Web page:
This painting was previously dated to 1770 when Sir William Young (1725 - 1788) obtained his baronetcy and was appointed Governor of Dominica. The family all wear theatrical Van Dyck costume, which was then very popular in family portraits.
It is possible that the black youth steadying the boys on horseback was an enslaved person who had accompanied Young to England from one of his West Indian plantations. He does not wear a metal collar which was sometimes worn as a sign of enslaved status. This, together with his familiar manner with the child on horseback suggests that he may have been regarded by the family as more of a servant than an enslaved person. This sympathetic attitude towards and portrayal of the black youth may be a reflection of the growing change in attitudes towards slavery in the late 18th century.
William Young was born in 1725 and was by the time of this picture a successful and wealthy man. This painting was probably made between 1767 and 1770 as confirmation of Sir William Young’s arrival within the elite in England. The steps to the right of the painting and the parkland in the background indicate that Sir William and his family are in possession of key status symbols: land and an English country house. Sir William bought the manor of Delaford in Iver, Buckinghamshire in 1767. He achieved the other key status symbol of a title when he was created a baronet on 2 May 1769.
Harmony in the painting is achieved through a complex and deliberate placement of the individuals who are linked to each other through gesture and touch. Sir William himself sits at the front of the family group holding a cello as if about to play. His wife Elizabeth is beside him with a kind of lute known as a theorbo. Their youngest daughter Olivia reaches across to touch the theorbo strings. Behind them stands Sarah Elizabeth holding a music book. This central group look as if they have been momentarily interrupted or are about to play. The little girl looks directly at us as she blocks the strings from her mother’s fingers. The musical instruments are accessories that demonstrate the family’s accomplishment and elegance. The suggestion of musical harmony adds to the effect of unity in the group and is underlined by the dance like gestures of Elizabeth and Portia standing behind their mother.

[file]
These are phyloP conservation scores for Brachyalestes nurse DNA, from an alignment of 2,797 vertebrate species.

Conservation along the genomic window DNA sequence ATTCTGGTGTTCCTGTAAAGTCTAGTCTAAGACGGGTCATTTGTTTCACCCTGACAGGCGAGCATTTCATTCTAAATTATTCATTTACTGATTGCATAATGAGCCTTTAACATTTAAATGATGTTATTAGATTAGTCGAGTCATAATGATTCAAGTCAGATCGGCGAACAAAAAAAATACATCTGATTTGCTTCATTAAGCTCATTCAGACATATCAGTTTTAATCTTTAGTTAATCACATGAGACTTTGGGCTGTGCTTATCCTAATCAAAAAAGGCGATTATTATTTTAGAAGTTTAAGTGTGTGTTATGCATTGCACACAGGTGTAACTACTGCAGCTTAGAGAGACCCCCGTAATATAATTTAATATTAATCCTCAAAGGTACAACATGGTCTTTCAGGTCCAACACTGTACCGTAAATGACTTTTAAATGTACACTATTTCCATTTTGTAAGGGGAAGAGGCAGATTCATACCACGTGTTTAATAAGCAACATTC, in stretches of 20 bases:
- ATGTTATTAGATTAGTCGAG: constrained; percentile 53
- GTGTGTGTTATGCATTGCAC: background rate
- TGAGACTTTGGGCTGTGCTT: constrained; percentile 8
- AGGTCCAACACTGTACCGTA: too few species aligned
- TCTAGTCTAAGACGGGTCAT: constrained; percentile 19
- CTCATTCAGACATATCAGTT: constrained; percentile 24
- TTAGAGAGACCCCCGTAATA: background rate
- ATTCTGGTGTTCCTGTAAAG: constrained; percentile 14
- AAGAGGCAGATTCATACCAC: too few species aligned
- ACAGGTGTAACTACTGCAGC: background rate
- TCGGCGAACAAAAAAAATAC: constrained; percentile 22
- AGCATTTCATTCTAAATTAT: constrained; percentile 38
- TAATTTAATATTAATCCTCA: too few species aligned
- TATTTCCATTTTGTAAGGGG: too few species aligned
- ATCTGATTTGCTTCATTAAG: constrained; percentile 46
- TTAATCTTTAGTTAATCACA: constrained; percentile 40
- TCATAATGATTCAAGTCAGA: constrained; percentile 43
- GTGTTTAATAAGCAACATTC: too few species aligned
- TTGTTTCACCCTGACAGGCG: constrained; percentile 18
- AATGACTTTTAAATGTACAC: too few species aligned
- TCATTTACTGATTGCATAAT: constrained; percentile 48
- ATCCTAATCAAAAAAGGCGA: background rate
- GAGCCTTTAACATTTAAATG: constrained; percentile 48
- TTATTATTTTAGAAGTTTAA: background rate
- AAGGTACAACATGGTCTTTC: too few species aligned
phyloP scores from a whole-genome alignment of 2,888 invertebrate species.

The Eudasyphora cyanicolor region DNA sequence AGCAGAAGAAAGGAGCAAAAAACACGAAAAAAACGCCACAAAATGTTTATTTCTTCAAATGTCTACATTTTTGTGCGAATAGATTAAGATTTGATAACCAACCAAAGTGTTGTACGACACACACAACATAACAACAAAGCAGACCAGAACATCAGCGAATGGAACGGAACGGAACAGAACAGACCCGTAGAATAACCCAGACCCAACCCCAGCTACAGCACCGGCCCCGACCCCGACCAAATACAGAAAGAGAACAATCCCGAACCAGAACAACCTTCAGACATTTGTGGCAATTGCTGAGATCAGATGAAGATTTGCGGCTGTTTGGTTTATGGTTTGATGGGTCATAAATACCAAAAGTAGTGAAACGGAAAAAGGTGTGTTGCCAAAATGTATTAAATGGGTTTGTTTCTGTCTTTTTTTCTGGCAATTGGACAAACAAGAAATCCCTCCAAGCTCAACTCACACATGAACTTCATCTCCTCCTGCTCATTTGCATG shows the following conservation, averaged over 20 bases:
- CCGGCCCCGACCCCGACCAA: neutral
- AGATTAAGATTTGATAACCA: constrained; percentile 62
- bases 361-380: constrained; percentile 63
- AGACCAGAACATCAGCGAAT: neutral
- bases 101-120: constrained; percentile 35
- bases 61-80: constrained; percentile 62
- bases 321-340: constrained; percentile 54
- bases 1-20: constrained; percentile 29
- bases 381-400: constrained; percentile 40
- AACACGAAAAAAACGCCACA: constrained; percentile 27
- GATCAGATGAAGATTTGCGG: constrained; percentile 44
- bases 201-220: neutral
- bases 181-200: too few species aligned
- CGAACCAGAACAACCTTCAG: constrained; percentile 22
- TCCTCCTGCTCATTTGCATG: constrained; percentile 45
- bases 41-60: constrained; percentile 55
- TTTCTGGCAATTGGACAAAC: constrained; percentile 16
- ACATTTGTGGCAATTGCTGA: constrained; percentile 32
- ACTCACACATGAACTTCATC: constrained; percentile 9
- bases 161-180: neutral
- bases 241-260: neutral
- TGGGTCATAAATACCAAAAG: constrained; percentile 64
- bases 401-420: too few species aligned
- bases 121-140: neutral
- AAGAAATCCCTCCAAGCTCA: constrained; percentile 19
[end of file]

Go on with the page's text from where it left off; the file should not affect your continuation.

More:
Everyone is dressed in fancy dress known as Van Dyke costume which was a mixture of styles associated with Tudor and Stuart times. It was worn in the 18th century for masked balls, theatre, and in portraits. Rich satins and lace collars and cuffs with points are typical. The fanciful costume and musical instruments add to the rococo effect of the overall composition with its curving placement of the figures.
Sir William Young’s fortune had been made in the West Indies where he ranked highly as Lieutenant Governor of both Dominica and Tobago. Reference to the West Indies is apparent in the painting only through the presence of a black youth who helps Sir William’s youngest son down from his horse. The servant’s elaborate livery with gold thread and traditional pearl earring is misleading: he was almost certainly still enslaved. Sir William Young owned sugar plantations and died in St Vincent in 1788 on a visit to one of his estates. He was a key figure in the First Black Carib War which took land from the black Caribs. This war was criticized even at the time as a violation of the natural rights of mankind. Yet the servant shown here has been absorbed into a scene so suggestive of affection and harmony it becomes hard to imagine any hardship.
To the left of their parents William and Mary sit on a stone wall holding a letter. William’s pose is almost a mirror of his father’s perhaps reminding us that he will go on to inherit from his father.